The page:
There is no change without conflict

“There is no change without conflict, and my role is to facilitate the transition.” Luna Angelini Marinucci is the newly appointed Italian consul of Queensland and the Northern Territory, largest district in Australia.

Italian society is constantly evolving, and as society changes, so do language and culture, and the XXII SETTIMANA DELLA LINGUA ITALIANA NEL MONDO, celebrated across the world this October, is emblematic of this change. Segmento meets Luna Angelini Marinucci to discuss the role of consulates to promote understanding of difference within the Italian community in Australia.

As a young Italian consul in Australia, you represent both the older generation of Italo-Australians and their descendants as well as the younger Italians who are now arriving again after the end of travel restrictions. How do you view your role vis-à-vis these two groups?

When I took office in Brisbane last May, I became immediately aware that the community I am here to serve is mainly made up of two large groups. There are the Italo-Australians of second or third generation, who often lost their Italian citizenship because, by law, the migrants from the 50s, 60s, and 70s had to relinquish it in order to become Australian citizens. Even if on paper they might not be of Italian nationality, they maintain a strong Italian cultural identity. In fact, most of them speak Italian or a dialect and they have kept the Italian traditions alive, also by founding the numerous regional associations –in Brisbane alone there are 11! – where today they still gather, play cards, and listen and dance to folkloric music. Then there is the new generation of immigrants. They are those who arrived and continue to arrive in Australia, often thanks to the Working Holiday Visa program, which was updated in July this year to be made available to all Italian citizens between 18 and 35. As they grew up in Italy, they have a very different vision of Italy, and so the cultural gap between these two groups is quite huge: if the former group listens to Modugno, younger Italians listen to Måneskin! Rather than relying on institutions and associations, they have more spontaneous forms of gathering and this makes it more difficult to reach them. 

Consul Luna Angelini Marinucci

So, what is the role of consulates in bridging these differences? 

My personal mission, as a junior consul, is to reach out to these new migrants, bring together these different generations, and eventually bridge the cultural gap that exists between them. Obviously, the consulate is the point of contact between individuals and institutions. We guarantee assistance to anyone in need, and I’d like to encourage everyone who is in Australia, even for a short time, to register their presence. In addition, the consulate supports any initiatives launched by the Italian government. For example, all Italian diplomatic and consular offices around the world are now celebrating the Week of the Italian Language in the World, and this year, the XXII SETTIMANA DELLA LINGUA ITALIANA NEL MONDO is emblematic of the cultural change that has been happening in Italy as it is titled “L'italiano e i giovani. Come scusa? Non ti followo.” It is clear, and natural, that the languages (including the dialects) spoken today are very different from the Italian (and dialects) spoken in the 50s.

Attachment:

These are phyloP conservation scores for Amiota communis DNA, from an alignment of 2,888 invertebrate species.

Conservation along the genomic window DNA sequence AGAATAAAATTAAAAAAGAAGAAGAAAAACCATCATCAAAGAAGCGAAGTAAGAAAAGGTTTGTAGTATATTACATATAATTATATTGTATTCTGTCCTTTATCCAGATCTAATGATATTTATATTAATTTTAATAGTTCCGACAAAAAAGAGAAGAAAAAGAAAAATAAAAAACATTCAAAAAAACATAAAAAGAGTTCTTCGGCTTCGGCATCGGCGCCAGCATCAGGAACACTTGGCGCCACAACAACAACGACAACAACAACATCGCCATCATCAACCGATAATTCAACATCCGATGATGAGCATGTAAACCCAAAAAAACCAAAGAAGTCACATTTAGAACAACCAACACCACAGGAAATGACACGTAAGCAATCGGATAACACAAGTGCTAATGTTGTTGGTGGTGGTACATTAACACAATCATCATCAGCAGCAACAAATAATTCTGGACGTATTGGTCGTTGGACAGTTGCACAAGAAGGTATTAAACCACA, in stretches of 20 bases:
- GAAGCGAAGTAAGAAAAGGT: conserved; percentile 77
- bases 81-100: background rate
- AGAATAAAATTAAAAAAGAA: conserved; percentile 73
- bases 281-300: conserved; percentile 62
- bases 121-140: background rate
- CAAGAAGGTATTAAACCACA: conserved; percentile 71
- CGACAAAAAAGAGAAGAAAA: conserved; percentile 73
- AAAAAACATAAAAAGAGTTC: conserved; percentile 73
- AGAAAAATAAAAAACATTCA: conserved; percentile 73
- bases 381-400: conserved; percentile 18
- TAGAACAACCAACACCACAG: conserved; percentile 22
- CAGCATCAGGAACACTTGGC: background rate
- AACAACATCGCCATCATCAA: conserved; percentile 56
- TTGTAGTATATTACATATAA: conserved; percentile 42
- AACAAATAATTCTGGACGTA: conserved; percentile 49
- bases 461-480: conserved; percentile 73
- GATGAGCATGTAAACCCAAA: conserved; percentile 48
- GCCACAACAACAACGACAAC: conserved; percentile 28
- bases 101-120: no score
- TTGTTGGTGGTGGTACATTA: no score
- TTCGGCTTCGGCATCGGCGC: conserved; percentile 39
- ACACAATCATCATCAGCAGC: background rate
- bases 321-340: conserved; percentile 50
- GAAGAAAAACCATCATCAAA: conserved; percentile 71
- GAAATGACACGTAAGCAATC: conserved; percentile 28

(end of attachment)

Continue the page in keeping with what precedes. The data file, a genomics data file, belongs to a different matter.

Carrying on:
Could language be the instrument to unite the generations then? 

Language and culture are the bearer of peace, and anything created in Italy carries soft power, which is a stabilizing and fundamental element for Italy and the continuity of its role in the world. Apart from the events organized annually for the Week of the Italian Language in the World, the consulate promotes exchanges for students of Italian, professional development for language teachers, exhibitions, and seminars.

StuditaliA Prize award ceremony. Consul Luna Angelini Marinucci, the awarded students, the Minister of Education of Queensland, Hon. Grace Grace MP, and Dr Dina Ranieri, CEO of Co.As.It. - Brisbane

When can we expect to hear Måneskin and Modugno in the same event?

Many initiatives can be organized; for example, one I particularly loved was when Italian children in kindergarten sang in residential aged care centers, where many Italo-Australians are living. The older generation has got a lot to offer to new migrants, and new migrants are the ones we need to carry on their legacy. Providing opportunities for these two groups to get into contact is key for the survival of Italian culture in Australia, which, as any culture, must change to survive. And change is never painless. It requires conflict, it requires taking a position, and not giving up when told it is not the way we do things. But again, my role is to make this transition as smooth as possible. So, Måneskin and Modugno in the same concert? I believe we won't need to wait that long!

Images provided by Luna Angelini Marinucci